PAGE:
It is in the remit of the court to issue a Section 91(14) order alongside the SGO meaning that no new application can be brought before the court with the courts leave. They are relatively rarely used, but if there is good evidence of prior disturbance of the placement of the other children, I would have thought the court might consider it especially if the social worker, and or guardian have concerns about stability of the placement going forward.

Best wishes ..... Robin
Former F&F carer, foster carer, adopter and respite carer for umpteen children. Now retired and when with kids, making sure they 'go home' at the end of the day.

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David Roth
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Re: SGO or adoption?

Postby David Roth » Thu Oct 31, 2013 10:43 am

Hi Celle, and welcome to the Family Rights Group discussion forum.

Irene is right to say that SGO is usually the preferred option for children placed with family and friends carers, and this is often to avoid the distortion of family relationships that might come with adoption.

However, the courts have also been clear that it is by no means automatic that SGO will be preferred to adoption. Each case has to be decided on its own merits, and the guiding factor is going to be what is best for the welfare of the child. If your daughter and her husband want to make a case for adopting the girl, then they would need to make a case for saying that adoption would meet her needs better than SGO.

It could be argued that the concern about distorting family relationships applies most strongly when the carers are close family. Adopters become legally the parents to the child, in the same way as if the child had been born to them. This would result in grandparents being simultaneously a child's parents and grandparents, while the child would effectively become a sibling of her own mother or father. The courts do realise and take seriously the confusing effect this could have for a child. Your daughter & her husband could argue that there is less possibility of roles being confused in this way, since the relationship is more distant.

However, SGO is not necessarily a bad option. The numbers of SGOs being made is steadily increasing year by year, but I see this a being an indication of it being a success. The original aim was to increase the range of legal options available for permanent placements of children who could not remain with their parents. It was intended to fall somewhere between residence orders, which did not provide enough security for some, and adoption, which could go too far in cutting all ties with birth parents. The increasing use of special guardianship shows that there are many children for whom this is the right option, and it is being used mainly by family and friends carers - around 85% of all SGOs are to kinship carers.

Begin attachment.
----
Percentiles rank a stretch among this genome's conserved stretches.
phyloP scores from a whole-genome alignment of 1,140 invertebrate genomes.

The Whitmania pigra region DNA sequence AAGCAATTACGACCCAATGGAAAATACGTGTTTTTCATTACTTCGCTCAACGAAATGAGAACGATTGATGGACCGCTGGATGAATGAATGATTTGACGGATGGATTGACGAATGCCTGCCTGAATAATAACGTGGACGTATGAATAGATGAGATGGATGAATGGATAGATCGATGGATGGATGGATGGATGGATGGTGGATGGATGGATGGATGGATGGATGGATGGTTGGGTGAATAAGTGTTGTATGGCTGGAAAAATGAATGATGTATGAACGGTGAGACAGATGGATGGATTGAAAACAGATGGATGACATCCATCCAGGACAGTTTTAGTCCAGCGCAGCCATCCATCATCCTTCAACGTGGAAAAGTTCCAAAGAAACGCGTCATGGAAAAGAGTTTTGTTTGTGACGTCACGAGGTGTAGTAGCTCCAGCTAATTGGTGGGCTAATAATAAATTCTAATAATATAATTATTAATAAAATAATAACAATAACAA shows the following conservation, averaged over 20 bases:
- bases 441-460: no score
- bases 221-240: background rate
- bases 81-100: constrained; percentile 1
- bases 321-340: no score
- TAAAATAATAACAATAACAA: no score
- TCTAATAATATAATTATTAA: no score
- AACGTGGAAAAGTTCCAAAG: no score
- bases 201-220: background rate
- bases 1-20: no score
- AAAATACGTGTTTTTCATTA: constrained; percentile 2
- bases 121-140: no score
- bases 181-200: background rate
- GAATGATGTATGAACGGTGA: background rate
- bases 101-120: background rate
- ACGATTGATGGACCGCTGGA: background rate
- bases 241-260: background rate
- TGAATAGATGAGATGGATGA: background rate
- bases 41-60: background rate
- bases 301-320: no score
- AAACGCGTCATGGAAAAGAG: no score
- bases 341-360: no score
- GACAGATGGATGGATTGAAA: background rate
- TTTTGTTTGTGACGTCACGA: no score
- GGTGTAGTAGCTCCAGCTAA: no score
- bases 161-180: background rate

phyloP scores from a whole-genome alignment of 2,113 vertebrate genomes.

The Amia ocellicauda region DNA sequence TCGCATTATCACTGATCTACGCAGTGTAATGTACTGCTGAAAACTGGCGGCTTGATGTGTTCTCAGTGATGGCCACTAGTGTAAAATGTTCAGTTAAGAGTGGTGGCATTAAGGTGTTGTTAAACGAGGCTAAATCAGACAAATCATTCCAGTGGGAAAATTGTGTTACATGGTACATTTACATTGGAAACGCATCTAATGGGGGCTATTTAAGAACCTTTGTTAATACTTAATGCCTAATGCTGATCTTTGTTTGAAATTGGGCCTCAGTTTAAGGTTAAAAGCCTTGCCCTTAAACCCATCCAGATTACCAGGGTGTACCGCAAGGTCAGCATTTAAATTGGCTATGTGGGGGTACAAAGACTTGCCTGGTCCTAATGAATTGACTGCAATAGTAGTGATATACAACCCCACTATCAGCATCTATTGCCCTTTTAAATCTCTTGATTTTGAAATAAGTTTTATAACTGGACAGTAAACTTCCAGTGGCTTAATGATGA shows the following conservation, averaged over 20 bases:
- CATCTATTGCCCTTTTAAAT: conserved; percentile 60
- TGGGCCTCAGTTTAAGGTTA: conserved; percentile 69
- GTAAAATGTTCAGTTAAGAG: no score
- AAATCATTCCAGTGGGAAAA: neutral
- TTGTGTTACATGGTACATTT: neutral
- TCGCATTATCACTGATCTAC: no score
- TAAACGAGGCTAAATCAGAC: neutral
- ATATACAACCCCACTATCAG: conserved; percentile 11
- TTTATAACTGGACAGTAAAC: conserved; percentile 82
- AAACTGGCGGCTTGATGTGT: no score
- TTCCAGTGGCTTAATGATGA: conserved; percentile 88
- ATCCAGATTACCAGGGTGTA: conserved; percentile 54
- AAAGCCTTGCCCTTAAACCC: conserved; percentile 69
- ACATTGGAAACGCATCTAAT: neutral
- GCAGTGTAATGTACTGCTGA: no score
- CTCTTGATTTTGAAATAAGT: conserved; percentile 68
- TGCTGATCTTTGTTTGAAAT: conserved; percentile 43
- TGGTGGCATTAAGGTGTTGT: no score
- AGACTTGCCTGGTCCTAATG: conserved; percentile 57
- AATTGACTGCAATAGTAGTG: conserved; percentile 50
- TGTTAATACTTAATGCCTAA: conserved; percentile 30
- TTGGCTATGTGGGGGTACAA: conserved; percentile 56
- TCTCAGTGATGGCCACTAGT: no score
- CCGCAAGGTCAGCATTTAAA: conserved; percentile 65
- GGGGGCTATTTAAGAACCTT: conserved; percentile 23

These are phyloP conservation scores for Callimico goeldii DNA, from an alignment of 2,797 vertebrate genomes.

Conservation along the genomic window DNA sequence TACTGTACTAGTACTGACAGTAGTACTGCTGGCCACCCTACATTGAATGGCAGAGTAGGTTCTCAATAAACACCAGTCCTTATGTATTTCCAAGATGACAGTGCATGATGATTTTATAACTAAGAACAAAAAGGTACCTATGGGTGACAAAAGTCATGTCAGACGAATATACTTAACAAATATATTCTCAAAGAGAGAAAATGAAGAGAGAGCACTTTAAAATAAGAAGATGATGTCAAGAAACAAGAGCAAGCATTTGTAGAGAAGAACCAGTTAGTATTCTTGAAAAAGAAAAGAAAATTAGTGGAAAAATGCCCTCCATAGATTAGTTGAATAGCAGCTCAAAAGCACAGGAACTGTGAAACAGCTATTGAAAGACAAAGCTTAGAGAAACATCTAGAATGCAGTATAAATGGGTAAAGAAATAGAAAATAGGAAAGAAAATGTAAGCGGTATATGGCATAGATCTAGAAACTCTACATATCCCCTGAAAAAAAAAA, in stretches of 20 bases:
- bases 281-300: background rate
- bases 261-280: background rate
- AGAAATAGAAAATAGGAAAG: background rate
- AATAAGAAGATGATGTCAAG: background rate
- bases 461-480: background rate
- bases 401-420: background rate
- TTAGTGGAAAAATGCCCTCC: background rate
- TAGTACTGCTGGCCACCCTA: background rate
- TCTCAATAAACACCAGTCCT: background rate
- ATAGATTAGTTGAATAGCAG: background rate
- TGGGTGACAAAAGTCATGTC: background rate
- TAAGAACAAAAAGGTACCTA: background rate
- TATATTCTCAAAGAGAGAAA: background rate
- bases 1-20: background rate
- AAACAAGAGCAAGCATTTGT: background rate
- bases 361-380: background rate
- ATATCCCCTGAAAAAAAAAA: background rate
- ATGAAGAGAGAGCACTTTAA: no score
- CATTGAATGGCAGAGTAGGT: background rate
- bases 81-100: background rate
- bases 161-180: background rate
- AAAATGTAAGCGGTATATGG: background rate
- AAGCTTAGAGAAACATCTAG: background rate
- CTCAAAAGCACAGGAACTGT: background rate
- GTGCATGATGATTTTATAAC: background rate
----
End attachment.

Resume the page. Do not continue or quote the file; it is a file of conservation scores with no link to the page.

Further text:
David Roth
FRG Policy Adviser

Celle
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Joined: Thu Oct 24, 2013 10:26 pm

Re: SGO or adoption?

Postby Celle » Thu Oct 31, 2013 8:40 pm

Thank you David. A very helpful reply.

My daughter and her husband are waiting now to hear again from Children's Services.

Celle

Celle
Posts: 68
Joined: Thu Oct 24, 2013 10:26 pm

Re: SGO or adoption?

Postby Celle » Fri Nov 01, 2013 10:38 am

They have heard back from Children's Services and will be meeting .them again on Monday. The result of the meeting is that an application and placement under SGO will go ahead, as CS want to place F as soon as possible - by the end of January, so they say. F will be a year old this month and CS seem to be rushing to place her. They have said that they have no objection in principle to an adoption, but an SGO will be "quicker".

As daughter (L) and son in law (C) live in a different county, all meetings with CS will be held on either a Friday and/or a Monday, so L & C can travel to the county where F is looked after. Soon, they will also be introduced to F at one of these meetings.

The plan is for initially, for about 6 months, no contact between F and birth mother. Since F has been looked after for 9 months, she will have formed attachments with her foster family, more than with birth mother.

After this meeting with CS, L & C will consult a lawyer, as they need independent advice and need to make sure all the processes are being followed, in view of the apparent rush to place F - they don't want to be raliroaded through this.